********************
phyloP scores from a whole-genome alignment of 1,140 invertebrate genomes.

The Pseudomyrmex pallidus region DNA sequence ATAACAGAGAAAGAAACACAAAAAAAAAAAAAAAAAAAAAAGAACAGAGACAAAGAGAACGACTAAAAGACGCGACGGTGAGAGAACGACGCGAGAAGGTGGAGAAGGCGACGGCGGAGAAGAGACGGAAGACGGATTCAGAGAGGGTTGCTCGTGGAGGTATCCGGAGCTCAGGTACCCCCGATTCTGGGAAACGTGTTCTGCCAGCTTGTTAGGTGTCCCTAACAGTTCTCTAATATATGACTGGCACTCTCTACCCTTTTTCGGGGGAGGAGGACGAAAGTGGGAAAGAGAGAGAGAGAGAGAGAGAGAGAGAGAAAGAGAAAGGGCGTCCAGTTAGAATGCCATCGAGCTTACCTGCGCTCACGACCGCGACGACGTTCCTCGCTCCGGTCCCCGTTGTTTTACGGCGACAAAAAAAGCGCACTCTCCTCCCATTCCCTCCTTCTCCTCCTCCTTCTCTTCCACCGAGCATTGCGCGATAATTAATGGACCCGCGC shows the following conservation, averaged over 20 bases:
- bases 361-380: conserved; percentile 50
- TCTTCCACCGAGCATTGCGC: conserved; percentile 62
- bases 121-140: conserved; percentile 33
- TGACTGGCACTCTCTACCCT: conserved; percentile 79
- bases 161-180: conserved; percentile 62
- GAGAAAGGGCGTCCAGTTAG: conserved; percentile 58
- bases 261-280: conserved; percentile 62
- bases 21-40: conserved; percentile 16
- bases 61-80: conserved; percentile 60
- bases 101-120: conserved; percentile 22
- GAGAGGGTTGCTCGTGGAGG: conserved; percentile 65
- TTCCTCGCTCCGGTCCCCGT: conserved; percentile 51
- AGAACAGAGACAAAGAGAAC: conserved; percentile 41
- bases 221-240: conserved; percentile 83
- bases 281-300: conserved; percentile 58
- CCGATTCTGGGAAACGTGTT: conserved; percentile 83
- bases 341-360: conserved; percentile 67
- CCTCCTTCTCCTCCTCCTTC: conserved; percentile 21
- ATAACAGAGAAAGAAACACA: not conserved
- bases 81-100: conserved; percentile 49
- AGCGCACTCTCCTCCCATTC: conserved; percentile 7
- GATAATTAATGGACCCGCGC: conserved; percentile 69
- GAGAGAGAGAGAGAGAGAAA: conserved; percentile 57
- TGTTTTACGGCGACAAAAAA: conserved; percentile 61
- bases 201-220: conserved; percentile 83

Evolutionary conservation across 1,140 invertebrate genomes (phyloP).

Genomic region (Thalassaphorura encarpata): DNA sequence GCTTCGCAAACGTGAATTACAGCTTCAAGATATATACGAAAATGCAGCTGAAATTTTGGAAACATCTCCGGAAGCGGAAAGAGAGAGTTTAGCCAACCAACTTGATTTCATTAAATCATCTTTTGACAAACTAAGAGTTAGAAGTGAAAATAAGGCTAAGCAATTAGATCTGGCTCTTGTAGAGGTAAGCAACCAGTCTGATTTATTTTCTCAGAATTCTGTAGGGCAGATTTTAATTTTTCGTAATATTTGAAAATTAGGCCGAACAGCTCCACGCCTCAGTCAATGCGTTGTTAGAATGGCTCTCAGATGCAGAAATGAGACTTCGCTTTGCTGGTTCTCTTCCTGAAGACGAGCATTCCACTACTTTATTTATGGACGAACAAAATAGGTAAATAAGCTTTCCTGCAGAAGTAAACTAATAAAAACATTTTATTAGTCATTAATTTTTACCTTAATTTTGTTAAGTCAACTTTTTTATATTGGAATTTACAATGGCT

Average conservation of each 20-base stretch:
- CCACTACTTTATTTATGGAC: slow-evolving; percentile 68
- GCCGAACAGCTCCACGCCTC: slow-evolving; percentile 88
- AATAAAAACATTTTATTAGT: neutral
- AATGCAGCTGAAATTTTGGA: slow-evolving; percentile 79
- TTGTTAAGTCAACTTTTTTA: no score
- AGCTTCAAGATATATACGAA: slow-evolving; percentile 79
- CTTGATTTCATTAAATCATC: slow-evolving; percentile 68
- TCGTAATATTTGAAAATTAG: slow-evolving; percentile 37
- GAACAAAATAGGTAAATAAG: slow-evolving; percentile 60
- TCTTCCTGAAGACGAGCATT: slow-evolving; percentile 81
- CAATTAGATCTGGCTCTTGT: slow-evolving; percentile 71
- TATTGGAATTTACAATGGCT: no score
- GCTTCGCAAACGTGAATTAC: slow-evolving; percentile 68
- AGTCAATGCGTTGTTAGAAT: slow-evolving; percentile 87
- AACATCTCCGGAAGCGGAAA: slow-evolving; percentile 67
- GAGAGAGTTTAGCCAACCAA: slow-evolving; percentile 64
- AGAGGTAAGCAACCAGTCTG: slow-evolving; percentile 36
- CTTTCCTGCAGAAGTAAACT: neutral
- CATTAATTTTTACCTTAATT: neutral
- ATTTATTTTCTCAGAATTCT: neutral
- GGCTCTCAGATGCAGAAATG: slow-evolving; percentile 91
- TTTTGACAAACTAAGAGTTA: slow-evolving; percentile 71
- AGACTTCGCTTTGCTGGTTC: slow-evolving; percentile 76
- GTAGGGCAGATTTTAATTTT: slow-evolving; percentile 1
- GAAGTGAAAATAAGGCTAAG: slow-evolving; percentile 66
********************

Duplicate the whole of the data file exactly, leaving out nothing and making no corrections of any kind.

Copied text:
phyloP scores from a whole-genome alignment of 1,140 invertebrate genomes.

The Pseudomyrmex pallidus region DNA sequence ATAACAGAGAAAGAAACACAAAAAAAAAAAAAAAAAAAAAAGAACAGAGACAAAGAGAACGACTAAAAGACGCGACGGTGAGAGAACGACGCGAGAAGGTGGAGAAGGCGACGGCGGAGAAGAGACGGAAGACGGATTCAGAGAGGGTTGCTCGTGGAGGTATCCGGAGCTCAGGTACCCCCGATTCTGGGAAACGTGTTCTGCCAGCTTGTTAGGTGTCCCTAACAGTTCTCTAATATATGACTGGCACTCTCTACCCTTTTTCGGGGGAGGAGGACGAAAGTGGGAAAGAGAGAGAGAGAGAGAGAGAGAGAGAGAAAGAGAAAGGGCGTCCAGTTAGAATGCCATCGAGCTTACCTGCGCTCACGACCGCGACGACGTTCCTCGCTCCGGTCCCCGTTGTTTTACGGCGACAAAAAAAGCGCACTCTCCTCCCATTCCCTCCTTCTCCTCCTCCTTCTCTTCCACCGAGCATTGCGCGATAATTAATGGACCCGCGC shows the following conservation, averaged over 20 bases:
- bases 361-380: conserved; percentile 50
- TCTTCCACCGAGCATTGCGC: conserved; percentile 62
- bases 121-140: conserved; percentile 33
- TGACTGGCACTCTCTACCCT: conserved; percentile 79
- bases 161-180: conserved; percentile 62
- GAGAAAGGGCGTCCAGTTAG: conserved; percentile 58
- bases 261-280: conserved; percentile 62
- bases 21-40: conserved; percentile 16
- bases 61-80: conserved; percentile 60
- bases 101-120: conserved; percentile 22
- GAGAGGGTTGCTCGTGGAGG: conserved; percentile 65
- TTCCTCGCTCCGGTCCCCGT: conserved; percentile 51
- AGAACAGAGACAAAGAGAAC: conserved; percentile 41
- bases 221-240: conserved; percentile 83
- bases 281-300: conserved; percentile 58
- CCGATTCTGGGAAACGTGTT: conserved; percentile 83
- bases 341-360: conserved; percentile 67
- CCTCCTTCTCCTCCTCCTTC: conserved; percentile 21
- ATAACAGAGAAAGAAACACA: not conserved
- bases 81-100: conserved; percentile 49
- AGCGCACTCTCCTCCCATTC: conserved; percentile 7
- GATAATTAATGGACCCGCGC: conserved; percentile 69
- GAGAGAGAGAGAGAGAGAAA: conserved; percentile 57
- TGTTTTACGGCGACAAAAAA: conserved; percentile 61
- bases 201-220: conserved; percentile 83

Evolutionary conservation across 1,140 invertebrate genomes (phyloP).

Genomic region (Thalassaphorura encarpata): DNA sequence GCTTCGCAAACGTGAATTACAGCTTCAAGATATATACGAAAATGCAGCTGAAATTTTGGAAACATCTCCGGAAGCGGAAAGAGAGAGTTTAGCCAACCAACTTGATTTCATTAAATCATCTTTTGACAAACTAAGAGTTAGAAGTGAAAATAAGGCTAAGCAATTAGATCTGGCTCTTGTAGAGGTAAGCAACCAGTCTGATTTATTTTCTCAGAATTCTGTAGGGCAGATTTTAATTTTTCGTAATATTTGAAAATTAGGCCGAACAGCTCCACGCCTCAGTCAATGCGTTGTTAGAATGGCTCTCAGATGCAGAAATGAGACTTCGCTTTGCTGGTTCTCTTCCTGAAGACGAGCATTCCACTACTTTATTTATGGACGAACAAAATAGGTAAATAAGCTTTCCTGCAGAAGTAAACTAATAAAAACATTTTATTAGTCATTAATTTTTACCTTAATTTTGTTAAGTCAACTTTTTTATATTGGAATTTACAATGGCT

Average conservation of each 20-base stretch:
- CCACTACTTTATTTATGGAC: slow-evolving; percentile 68
- GCCGAACAGCTCCACGCCTC: slow-evolving; percentile 88
- AATAAAAACATTTTATTAGT: neutral
- AATGCAGCTGAAATTTTGGA: slow-evolving; percentile 79
- TTGTTAAGTCAACTTTTTTA: no score
- AGCTTCAAGATATATACGAA: slow-evolving; percentile 79
- CTTGATTTCATTAAATCATC: slow-evolving; percentile 68
- TCGTAATATTTGAAAATTAG: slow-evolving; percentile 37
- GAACAAAATAGGTAAATAAG: slow-evolving; percentile 60
- TCTTCCTGAAGACGAGCATT: slow-evolving; percentile 81
- CAATTAGATCTGGCTCTTGT: slow-evolving; percentile 71
- TATTGGAATTTACAATGGCT: no score
- GCTTCGCAAACGTGAATTAC: slow-evolving; percentile 68
- AGTCAATGCGTTGTTAGAAT: slow-evolving; percentile 87
- AACATCTCCGGAAGCGGAAA: slow-evolving; percentile 67
- GAGAGAGTTTAGCCAACCAA: slow-evolving; percentile 64
- AGAGGTAAGCAACCAGTCTG: slow-evolving; percentile 36
- CTTTCCTGCAGAAGTAAACT: neutral
- CATTAATTTTTACCTTAATT: neutral
- ATTTATTTTCTCAGAATTCT: neutral
- GGCTCTCAGATGCAGAAATG: slow-evolving; percentile 91
- TTTTGACAAACTAAGAGTTA: slow-evolving; percentile 71
- AGACTTCGCTTTGCTGGTTC: slow-evolving; percentile 76
- GTAGGGCAGATTTTAATTTT: slow-evolving; percentile 1
- GAAGTGAAAATAAGGCTAAG: slow-evolving; percentile 66